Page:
Causation versus correlation
It is common to mistakenly attribute causation when there is mere correlation.
Just because “high” scores are correlated with wealthier parents does not mean parents are causing the school itself to perform “higher”. And similarly, just because “low” scores are correlated with poorer parents does not mean parents are causing the school itself to perform “lower”.
The dominant paradigm — but parents don't go to school
Many people at all levels of education believe difficult demographics limit school district success. This is a sincere belief.
A more simplified version of this belief is “Schools are successful because of parents.” Let’s put a finer point on it and say the belief is “Schools succeed or fail because of parents, their wealth or poverty and their ability to contribute to their child’s education at home.”
Let’s differentiate between people who go to school and people who do not.
Parents don’t go to school; teachers, principals, students and school staff do. In school, the priorities, activities and processes are directed by a follow-the-schedule method.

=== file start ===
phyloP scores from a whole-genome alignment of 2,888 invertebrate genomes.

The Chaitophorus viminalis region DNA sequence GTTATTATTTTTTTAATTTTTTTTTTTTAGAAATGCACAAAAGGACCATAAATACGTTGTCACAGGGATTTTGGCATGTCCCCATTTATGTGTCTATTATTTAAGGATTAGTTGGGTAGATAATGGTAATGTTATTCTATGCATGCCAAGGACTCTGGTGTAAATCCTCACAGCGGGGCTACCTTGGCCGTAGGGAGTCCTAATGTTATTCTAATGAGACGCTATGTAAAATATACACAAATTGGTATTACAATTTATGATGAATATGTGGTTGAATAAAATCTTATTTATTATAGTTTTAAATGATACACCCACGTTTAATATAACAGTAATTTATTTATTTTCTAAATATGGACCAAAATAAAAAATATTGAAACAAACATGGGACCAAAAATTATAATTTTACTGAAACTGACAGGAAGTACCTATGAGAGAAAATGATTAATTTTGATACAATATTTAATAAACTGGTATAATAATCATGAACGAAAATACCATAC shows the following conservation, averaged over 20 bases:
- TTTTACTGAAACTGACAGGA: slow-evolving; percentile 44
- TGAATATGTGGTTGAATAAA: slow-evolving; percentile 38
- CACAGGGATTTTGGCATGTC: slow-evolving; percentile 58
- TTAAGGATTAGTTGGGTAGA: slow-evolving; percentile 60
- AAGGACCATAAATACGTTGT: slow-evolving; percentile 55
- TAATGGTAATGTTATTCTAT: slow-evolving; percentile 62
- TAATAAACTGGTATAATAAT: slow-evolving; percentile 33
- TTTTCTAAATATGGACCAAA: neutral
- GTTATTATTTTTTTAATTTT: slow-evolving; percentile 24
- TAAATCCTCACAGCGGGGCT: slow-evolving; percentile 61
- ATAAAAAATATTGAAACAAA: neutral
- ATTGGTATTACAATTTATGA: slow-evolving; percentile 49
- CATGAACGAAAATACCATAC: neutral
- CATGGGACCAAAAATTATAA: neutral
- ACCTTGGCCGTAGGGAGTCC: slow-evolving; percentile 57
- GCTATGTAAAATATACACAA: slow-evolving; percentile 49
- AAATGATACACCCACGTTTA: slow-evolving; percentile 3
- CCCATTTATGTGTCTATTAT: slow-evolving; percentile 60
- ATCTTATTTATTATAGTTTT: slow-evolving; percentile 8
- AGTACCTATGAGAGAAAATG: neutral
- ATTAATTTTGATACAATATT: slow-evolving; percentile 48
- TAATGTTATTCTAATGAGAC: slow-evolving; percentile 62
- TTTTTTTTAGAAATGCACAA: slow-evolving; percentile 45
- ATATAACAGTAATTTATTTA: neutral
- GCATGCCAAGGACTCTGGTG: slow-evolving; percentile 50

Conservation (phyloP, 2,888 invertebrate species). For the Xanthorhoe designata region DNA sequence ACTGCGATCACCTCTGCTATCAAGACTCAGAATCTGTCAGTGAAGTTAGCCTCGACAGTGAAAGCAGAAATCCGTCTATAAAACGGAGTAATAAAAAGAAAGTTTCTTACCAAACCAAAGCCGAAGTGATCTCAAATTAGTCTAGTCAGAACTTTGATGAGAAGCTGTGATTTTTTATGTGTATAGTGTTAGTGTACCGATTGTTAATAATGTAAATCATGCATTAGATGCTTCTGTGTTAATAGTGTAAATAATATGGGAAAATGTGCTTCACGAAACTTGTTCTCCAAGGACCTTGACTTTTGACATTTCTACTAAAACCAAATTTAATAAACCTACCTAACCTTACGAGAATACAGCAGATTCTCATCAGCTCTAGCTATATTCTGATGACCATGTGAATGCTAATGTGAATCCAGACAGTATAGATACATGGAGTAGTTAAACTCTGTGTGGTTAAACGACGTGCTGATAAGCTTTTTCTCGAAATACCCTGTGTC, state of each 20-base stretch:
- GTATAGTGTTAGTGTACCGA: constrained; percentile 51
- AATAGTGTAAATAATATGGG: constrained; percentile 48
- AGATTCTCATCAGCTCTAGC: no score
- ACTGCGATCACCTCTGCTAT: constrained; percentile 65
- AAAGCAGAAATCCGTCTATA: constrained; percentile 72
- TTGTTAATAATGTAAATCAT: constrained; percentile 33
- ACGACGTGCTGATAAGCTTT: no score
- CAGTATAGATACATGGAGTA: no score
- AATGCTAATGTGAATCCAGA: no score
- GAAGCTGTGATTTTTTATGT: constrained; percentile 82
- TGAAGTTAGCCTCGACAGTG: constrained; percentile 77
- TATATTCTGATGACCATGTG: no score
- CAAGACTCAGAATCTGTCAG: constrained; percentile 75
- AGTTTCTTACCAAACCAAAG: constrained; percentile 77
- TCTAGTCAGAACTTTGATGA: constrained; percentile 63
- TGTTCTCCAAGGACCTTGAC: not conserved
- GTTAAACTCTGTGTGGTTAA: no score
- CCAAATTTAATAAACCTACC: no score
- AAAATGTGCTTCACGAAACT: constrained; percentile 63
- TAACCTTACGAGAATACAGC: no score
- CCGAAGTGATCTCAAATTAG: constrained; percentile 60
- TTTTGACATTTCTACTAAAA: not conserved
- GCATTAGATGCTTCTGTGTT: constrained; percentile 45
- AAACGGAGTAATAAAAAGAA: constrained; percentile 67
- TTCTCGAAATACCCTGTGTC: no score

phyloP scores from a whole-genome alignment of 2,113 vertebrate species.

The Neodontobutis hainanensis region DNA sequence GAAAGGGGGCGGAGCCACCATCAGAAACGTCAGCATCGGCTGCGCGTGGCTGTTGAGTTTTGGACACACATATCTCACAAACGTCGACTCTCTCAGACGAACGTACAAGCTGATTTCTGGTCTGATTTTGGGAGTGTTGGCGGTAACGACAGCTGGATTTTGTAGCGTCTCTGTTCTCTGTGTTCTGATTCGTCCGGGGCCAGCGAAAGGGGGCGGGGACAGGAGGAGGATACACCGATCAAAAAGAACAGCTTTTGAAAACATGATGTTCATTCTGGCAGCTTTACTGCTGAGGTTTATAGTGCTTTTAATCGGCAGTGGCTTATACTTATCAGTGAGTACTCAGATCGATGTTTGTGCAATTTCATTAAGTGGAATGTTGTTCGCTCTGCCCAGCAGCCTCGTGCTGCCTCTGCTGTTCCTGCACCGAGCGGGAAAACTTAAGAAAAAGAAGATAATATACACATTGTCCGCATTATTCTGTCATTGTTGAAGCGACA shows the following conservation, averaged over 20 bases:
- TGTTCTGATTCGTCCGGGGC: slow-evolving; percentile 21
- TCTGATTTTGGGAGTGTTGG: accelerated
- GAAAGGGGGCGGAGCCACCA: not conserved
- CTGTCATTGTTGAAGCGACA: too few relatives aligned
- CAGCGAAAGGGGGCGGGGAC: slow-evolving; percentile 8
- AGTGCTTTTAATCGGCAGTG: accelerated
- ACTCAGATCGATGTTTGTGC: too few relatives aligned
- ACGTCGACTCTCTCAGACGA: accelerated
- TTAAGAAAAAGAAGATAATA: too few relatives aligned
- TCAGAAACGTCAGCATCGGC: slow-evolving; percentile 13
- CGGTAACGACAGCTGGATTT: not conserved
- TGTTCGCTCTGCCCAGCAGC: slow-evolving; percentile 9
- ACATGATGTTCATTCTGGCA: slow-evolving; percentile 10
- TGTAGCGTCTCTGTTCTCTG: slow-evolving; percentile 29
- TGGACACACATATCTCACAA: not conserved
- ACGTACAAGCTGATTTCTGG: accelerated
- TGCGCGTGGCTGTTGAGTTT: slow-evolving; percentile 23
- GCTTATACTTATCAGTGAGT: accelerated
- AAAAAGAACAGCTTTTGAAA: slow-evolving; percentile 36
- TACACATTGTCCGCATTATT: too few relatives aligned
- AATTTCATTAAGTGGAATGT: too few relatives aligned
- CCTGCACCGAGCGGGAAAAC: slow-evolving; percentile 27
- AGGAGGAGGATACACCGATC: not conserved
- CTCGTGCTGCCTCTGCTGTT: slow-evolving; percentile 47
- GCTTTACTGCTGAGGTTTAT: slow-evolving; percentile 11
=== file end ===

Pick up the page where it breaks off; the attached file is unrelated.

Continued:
Success or failure in school districts is not caused by parents or demographics; rather, it is caused (presently) by the follow-the-schedule method.
Further, parents do not cause school districts to use a follow-the-schedule method.
Parents do not cause school districts to force students to listen to what they have already learned or are unready to learn, using a one-size-fits-all follow-the-schedule method.
Parents do not cause school district central planning to design a one-size-fits-all schedule; do not cause school district central planning to design one-size-fits-all mid-year tests; do not cause central planning to impose teaching schedules on teachers, without having teachers report back to central planning, but instead to principals who report to someone else (a feature of Taylor’s follow-the-schedule method for production).
Bottom line: neither demographics nor parents are cause & effect of school district results; that is the result of how school districts are organized, which presently is accomplished using a one-size-fits-all follow-the-schedule method.